[Flipping through old basketball magazines, it’s amazing how many articles about Jerry West feature the word “agony.” The word suggests two things: West’s unfulfilled quest for an NBA championship and all the injuries that sidelined him. The agony is also portrayed as unique to West, like a cancer patient with a terminal diagnosis that only he will endure and make peace with.
West’s Laker co-star Elgin Baylor also got plenty of ink for his serious injuries. The articles highlight the tragedy of it all, the rips and tears and pops that unfairly threatened to ground one of the game’s unique high-flying acts too soon. But these articles always took time and great care to celebrate Baylor’s pride and extreme determination to return to his all-star form. Baylor had proved the critics wrong once, twice, three times. Don’t bet on him failing to prove them wrong again.
In this article from the magazine Pro Basketball Almanac, 1968, writer Dave Sendler distills these familiar themes into one block headline, “The Agony of West and Baylor.” Sendler does a nice job of showing just how challenging it was for both in the twilights of their storied careers to live up the high expectations. It’s a perspective that many of us today overlook as we celebrate their time-tested legends. The Logo. Mr. Clutch. Baylor put the float in the game. This excellent article pumps out some of the legend to come and brings two of the game’s greatest superstars back to life as nursing fragile careers and uncertain about their futures.]
Newsmen were needling the Los Angeles Lakers last season as the Western Division champs of 1965-66 plunged to a third-place finish. “It’s all a hoax,” one reporter charged. “You guys are just developing the losing habit so you can finish last in ’68-69 and draft (seven-footer Lew) Alcindor (of UCLA).”
Laker general manager Lou Mohs, who was to pass away this past August, smiled sadly at the joke and shook his head. “No,” he replied, “I’m afraid we wouldn’t be starting this soon.”
Kidding aside, this proud Laker team was so recently considered a coming dynasty that ’66-67 had to be considered a nightmarish season. It was especially so for the team’s two glamour boys, Jerry West and Elgin Baylor.
You may question the agony involved when West averaged 28.7 points a game as the National Basketball Association’s fourth-leading scorer—and when all poor Baylor could score in his 70 outings was 26.6 points per game. And you may doubt all that postseason suffering when each felt neglected at his $70,000 salary level. And when each coyly talked about a $90,000 annual income for ’67-68 and let Laker management fret over the more generous offers the infant American Basketball Association might tender.
Yet there was pain, the pain of wounded pride. And threatened careers. L.A. pays West and Baylor handsomely to make the team a winner, and there were faint, but telling, indications that the two superstars might no longer be able to carry the club as they once had.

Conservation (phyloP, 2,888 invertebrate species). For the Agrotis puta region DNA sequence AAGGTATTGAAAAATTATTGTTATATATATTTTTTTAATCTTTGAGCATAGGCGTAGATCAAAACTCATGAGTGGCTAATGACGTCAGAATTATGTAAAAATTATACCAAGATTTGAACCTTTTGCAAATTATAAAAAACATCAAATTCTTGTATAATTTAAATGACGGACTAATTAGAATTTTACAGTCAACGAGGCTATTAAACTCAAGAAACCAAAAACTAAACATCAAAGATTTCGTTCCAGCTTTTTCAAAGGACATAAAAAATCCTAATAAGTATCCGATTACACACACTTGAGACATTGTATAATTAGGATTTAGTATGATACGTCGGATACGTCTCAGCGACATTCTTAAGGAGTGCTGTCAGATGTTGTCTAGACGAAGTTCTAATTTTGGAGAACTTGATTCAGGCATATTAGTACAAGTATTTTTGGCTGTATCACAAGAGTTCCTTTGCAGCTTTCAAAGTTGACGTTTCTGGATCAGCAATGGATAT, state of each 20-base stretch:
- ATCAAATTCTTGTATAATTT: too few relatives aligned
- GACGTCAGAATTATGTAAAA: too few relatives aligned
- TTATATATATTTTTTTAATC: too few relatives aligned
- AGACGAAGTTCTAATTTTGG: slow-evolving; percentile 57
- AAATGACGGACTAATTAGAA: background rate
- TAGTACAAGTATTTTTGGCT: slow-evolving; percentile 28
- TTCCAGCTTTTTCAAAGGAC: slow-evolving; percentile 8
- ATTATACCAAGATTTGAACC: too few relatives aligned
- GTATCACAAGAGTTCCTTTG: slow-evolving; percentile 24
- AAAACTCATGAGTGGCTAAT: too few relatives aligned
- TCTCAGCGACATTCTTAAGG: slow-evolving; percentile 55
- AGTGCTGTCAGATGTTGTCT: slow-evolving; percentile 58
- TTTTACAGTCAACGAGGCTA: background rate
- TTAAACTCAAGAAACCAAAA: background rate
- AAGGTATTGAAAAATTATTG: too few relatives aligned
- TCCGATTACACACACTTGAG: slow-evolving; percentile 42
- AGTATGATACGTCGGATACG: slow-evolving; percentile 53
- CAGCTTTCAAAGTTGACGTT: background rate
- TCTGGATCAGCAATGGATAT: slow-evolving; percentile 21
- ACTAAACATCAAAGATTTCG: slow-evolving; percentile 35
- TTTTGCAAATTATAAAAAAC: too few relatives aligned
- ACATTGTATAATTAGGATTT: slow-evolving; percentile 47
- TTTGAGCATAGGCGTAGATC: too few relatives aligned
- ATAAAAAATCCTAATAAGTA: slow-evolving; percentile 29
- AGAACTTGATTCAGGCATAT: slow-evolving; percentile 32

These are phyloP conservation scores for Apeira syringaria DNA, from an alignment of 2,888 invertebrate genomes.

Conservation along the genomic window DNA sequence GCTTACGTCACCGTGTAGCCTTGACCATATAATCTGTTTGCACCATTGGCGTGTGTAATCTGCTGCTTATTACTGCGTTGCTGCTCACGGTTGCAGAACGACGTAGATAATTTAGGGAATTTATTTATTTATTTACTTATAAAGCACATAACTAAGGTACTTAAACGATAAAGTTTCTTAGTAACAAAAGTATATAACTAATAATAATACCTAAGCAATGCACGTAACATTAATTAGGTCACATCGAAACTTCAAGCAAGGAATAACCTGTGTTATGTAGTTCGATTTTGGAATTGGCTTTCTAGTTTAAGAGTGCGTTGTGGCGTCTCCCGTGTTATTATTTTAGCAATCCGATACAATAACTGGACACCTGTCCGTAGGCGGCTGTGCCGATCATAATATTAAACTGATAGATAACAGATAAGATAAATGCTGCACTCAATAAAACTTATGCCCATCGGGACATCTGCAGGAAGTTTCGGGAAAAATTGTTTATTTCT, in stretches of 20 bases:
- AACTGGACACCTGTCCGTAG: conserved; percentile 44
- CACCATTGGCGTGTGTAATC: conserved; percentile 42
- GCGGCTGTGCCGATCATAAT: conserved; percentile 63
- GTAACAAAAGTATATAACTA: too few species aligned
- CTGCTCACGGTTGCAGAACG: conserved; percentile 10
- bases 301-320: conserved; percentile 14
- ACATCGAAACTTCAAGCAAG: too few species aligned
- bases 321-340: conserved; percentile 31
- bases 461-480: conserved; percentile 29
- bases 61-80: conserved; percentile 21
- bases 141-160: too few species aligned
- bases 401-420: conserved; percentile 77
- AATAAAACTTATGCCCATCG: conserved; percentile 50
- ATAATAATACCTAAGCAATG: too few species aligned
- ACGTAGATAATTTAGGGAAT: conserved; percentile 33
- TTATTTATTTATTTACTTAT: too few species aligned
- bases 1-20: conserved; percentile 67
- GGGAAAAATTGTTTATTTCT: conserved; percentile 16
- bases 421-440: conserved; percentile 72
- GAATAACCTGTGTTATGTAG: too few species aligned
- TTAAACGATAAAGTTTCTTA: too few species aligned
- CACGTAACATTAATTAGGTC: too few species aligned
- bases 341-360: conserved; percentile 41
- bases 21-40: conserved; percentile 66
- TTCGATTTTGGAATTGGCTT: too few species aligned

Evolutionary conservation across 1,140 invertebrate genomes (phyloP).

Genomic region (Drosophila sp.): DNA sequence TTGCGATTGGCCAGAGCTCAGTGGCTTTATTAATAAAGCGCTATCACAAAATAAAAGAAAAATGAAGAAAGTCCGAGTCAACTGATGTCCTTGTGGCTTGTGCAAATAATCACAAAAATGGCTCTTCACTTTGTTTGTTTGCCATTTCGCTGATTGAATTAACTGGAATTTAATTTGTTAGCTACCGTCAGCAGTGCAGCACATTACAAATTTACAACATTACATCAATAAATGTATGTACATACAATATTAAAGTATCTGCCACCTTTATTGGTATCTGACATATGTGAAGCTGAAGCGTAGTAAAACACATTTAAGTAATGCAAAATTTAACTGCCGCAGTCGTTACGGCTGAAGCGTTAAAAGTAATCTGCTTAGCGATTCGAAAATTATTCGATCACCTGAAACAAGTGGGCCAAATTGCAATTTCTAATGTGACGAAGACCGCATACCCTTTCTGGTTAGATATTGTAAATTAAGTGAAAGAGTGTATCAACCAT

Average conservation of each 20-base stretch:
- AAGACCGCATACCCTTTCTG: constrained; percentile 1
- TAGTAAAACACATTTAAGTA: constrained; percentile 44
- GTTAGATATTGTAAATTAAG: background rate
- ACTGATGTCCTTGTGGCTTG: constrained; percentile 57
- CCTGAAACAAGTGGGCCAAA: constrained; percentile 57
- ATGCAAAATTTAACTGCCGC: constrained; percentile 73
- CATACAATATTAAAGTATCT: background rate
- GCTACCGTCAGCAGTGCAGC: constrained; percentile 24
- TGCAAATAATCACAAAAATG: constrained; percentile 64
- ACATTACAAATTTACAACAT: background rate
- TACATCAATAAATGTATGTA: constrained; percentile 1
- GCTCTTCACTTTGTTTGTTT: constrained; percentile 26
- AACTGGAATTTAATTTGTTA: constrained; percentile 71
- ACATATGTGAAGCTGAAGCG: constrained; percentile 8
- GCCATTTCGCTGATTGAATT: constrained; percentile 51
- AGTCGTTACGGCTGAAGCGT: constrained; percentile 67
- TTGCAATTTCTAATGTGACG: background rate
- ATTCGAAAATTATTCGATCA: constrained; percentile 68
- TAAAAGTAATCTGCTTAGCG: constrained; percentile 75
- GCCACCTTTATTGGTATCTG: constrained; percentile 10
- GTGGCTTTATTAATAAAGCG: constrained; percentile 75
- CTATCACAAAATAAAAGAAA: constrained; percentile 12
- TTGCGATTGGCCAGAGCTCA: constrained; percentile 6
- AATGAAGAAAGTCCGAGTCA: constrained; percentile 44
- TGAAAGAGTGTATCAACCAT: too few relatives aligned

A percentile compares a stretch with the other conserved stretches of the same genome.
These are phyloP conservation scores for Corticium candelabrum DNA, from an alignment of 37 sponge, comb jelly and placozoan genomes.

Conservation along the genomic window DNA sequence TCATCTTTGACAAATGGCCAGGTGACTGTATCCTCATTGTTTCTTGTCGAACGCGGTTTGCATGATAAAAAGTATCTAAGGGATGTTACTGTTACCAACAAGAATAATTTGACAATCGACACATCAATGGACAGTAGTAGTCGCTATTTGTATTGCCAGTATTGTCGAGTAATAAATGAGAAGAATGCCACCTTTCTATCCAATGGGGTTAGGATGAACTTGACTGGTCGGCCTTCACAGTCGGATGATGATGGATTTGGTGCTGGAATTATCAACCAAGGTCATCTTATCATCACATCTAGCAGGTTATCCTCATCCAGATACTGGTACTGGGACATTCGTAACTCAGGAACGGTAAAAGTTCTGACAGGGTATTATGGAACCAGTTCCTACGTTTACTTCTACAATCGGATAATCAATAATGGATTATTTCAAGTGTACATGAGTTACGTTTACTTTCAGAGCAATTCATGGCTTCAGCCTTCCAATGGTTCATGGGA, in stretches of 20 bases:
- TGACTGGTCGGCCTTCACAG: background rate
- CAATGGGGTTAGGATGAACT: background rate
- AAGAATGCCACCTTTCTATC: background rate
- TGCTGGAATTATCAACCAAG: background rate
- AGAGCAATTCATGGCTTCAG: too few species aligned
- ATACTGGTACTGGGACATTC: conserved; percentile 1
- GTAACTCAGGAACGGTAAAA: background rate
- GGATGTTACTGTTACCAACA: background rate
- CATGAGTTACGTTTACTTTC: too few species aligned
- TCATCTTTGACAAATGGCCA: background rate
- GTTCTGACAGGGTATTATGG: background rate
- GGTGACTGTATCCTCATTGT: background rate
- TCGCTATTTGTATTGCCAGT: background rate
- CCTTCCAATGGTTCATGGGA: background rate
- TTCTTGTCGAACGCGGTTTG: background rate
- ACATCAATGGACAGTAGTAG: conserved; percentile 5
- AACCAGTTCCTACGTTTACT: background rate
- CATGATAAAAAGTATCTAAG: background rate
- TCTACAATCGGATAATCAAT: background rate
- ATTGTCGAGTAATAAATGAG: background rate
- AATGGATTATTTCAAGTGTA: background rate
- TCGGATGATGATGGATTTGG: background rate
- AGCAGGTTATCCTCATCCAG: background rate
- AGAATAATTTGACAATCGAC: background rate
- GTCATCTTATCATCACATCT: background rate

What the watchful noticed about West was how the grind of NBA play finally began to reduce his productivity. Angular Jerry (6-foot-3, 186 pounds) seemed to lead the league in best moves to the hospital—with a broken nose, broken hand, and damaged heel—but seemed less and less skilled at swift returns to the court. He had to sit out 15 full games and all but one minute of the playoffs. The result: Jerry West scored approximately 600 points less than he had in ’65-66.
Now the experts stop snorting at what “crackpot” sportswriter Arnold Hano had predicted in a 1962 issue of SPORT Magazine. Hano had said Jerry wouldn’t survive as an NBA superstar for more than five years. West, Hano reasoned, drove his fragile body at too relentless a pace for the punishing brand of basketball in the NBA. As Jerry’s scoring average dipped from 31.4 to 28.7, the experts began to whisper like disciples of the “crackpot.”
Baylor’s ‘66-67 trials were different. Many people had already said he was used up after injuries restricted him to just 16.6 points per game in ’65-66. On sheer statistics, Elgin truly made such obituaries seem like ghastly misjudgments last season. On sheer statistics, that is. For physically, even spiritually, Baylor found the night-to-night going not the frolic it used to be.
There was, for instance, that night of October 28, 1966. L.A. was playing New York, and Baylor was extending himself almost beyond capacity because West was out with an injury. With two minutes to play in the first half, Elgin had 19 points, taken 10 rebounds, and assisted on five baskets.
Then, suddenly, his unremitting hustle cost him. Elgin dove to the floor for a loose ball and, in the scramble, the Knicks’ Dick Van Arsdale accidentally rammed his shoulder into Baylor’s right knee. You could see Elgin wince and grab for the knee, and most observers thought that a wonderful career had finally ended. “I almost cried,” teammate Walt Hazzard said later.
Baylor didn’t cry. He persevered—and mended. He came back, but everyone knew then and knows now that he is vulnerable. Agile forwards like Van Arsdale drive on him, and big cornermen like New York’s Willis Reed overpower him. Defenders know that Elgin can’t drive to his left the way he used to. So, there are great moments for Baylor now—and a lot of despairing ones. That magnificent 6-foot-5, 230-pound body may not hold out for too much more basketball.